Remembering Paolo Rossi: “1982 was definitely my year.”

Paolo Rossi at the final of the 1982 FIFA World Cup in Spain against West Germany © Ferdinando Mezzelani - GMT Sport Collection/Pier Giorgio Giavelli/FIFA Museum
Paolo Rossi at the final of the 1982 FIFA World Cup in Spain against West Germany © Ferdinando Mezzelani - GMT Sport Collection/Pier Giorgio Giavelli/FIFA Museum

Paolo Rossi, who inspired Italy to their World Cup triumph of 1982 has died at the age of 64. He is the only player after the introduction of the Golden Ball award in 1982 to have won the World Cup, finished as top scorer and taken the Golden Ball award as the best player, all at the same World Cup.

“I think the most beautiful thing is the knowledge that you did something not only for yourself but knowing that in that moment you made millions of people happy” he later recalled.

Italy’s 1982 World Cup triumph had at times seemed like a one man Rossi show. They had started the tournament poorly with three draws and only just squeezed through to the second group stage. But then the team sprang into life. Coach Enzo Bearzot banned any contact with the press and the outside world and it paid dividends, bringing the group closer together.

In the second round they beat defending champions Argentina 2-1, but needed to beat Brazil to qualify for the semi-finals. “We weren’t afraid of Argentina or Brazil,” Rossi stated, “although I think that the Brazilian team of 1982 was one of the best in the history of football.” That match against Brazil has gone down as perhaps one of the greatest in the history of the World Cup.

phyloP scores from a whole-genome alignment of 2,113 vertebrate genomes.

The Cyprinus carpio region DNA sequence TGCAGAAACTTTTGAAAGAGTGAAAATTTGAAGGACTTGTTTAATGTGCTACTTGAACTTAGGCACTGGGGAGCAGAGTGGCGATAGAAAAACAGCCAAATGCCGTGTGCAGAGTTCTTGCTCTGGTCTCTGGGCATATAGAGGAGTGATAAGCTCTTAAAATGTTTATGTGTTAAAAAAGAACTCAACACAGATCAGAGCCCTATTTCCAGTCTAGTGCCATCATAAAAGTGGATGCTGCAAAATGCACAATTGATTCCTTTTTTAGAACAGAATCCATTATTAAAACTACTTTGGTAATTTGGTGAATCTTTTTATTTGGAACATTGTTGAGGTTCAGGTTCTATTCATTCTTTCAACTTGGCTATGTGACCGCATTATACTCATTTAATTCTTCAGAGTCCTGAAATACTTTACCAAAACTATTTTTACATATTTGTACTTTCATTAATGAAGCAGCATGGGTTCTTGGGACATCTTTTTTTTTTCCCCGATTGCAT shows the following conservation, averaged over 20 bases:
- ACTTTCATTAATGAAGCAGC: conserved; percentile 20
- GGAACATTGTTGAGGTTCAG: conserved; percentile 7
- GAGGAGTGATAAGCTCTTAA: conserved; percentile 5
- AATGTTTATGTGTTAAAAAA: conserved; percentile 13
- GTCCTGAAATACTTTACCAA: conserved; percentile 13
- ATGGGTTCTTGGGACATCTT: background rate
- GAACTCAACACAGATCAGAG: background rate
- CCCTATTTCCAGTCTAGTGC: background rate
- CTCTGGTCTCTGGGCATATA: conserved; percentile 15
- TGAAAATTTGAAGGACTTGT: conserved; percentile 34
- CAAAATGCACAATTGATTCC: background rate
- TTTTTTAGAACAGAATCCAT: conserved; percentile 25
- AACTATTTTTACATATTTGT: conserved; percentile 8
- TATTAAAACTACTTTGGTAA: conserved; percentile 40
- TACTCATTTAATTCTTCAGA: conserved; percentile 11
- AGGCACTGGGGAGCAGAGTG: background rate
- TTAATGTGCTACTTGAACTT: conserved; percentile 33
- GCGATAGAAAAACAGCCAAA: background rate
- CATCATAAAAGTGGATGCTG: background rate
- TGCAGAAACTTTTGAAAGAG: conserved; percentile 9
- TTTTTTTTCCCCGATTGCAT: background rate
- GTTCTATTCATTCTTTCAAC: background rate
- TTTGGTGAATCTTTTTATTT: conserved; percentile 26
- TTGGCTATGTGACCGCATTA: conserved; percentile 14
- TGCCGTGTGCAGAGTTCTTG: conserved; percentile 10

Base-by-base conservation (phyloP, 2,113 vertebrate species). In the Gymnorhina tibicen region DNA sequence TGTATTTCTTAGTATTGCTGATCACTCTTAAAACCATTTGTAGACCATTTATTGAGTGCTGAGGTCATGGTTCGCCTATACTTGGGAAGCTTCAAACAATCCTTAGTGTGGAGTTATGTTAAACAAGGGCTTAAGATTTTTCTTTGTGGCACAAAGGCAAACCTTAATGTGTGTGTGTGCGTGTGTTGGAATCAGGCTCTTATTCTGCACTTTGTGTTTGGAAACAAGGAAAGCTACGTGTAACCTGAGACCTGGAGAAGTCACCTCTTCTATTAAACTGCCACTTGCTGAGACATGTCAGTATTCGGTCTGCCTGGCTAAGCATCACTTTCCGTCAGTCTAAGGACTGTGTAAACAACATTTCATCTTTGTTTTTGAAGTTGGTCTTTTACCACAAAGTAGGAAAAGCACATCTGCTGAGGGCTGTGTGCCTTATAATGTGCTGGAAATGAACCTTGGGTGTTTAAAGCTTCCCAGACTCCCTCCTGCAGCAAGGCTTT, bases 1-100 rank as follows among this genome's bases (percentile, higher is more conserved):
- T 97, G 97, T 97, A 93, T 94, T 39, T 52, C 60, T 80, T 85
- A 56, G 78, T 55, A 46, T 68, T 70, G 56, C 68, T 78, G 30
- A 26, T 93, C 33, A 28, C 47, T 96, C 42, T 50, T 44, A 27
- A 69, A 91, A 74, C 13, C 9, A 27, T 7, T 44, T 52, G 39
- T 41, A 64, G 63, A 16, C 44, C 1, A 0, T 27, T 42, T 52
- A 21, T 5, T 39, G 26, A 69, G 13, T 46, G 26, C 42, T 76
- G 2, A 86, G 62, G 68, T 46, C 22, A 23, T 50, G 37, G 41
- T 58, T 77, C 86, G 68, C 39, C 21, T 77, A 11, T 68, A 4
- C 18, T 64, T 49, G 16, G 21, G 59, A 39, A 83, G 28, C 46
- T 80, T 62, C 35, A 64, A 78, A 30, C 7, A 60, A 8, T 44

Rossi opened the scoring. “To me the first goal was the most important one, the one that let me open up. I had not scored in that World Cup before, and to me the first one was the one that broke the ice. I felt liberated.” Brazil equalised. Rossi put Italy back in front again. Brazil equalised again, only for Rossi to score the winner and complete his hat trick. “After the match with Brazil we felt really strong. We believed that we would beat any team we faced, because that was a magic period… extraordinary.” And he was right.

With his performance, Rossi even impressed the referee of the game, Abraham Klein from Israel. Klein stated: “On the field I met a humble player, who never argued with the referees. His abilities were manifested in the marvellous 90 minutes on the grass field. In my judgement Paolo was one of the greatest football players ever.” Klein himself took away a very special souvenir from the match: The original matchball. This ball is now on display at the FIFA Museum after Klein donated it to the FIFA Museum in 2017 together with several other objects from his personal collection.

The Italians beat Poland 2-0 in the semi-final with Rossi scoring both goals. They then beat West Germany 3-1 in the Final, with Rossi scoring the all-important opener ten minutes into the second half. “We started well against West Germany” Rossi remembered. “Cabrini even missed a penalty in the first half. But we didn’t stop to think about the mistakes. We carried on, to play, to create chances. I have to say we dominated the match.”

Winning the World Cup was the pinnacle of Rossi’s career, made all the more special coming off the back of the low point of his career - the two-year suspension following a betting scandal in Italy in which he maintained his innocence. “On the one hand I thought I did something really beautiful, extraordinary. I won the World Cup. On the other side, I was sad the World Cup was over, because I could no longer live those feelings, those emotions. 1982 was an extraordinary year for me. I also won Serie A with Juventus, I scored lots of goals, I won the Ballon d’Or… and I had a son! 1982 was definitely my year.”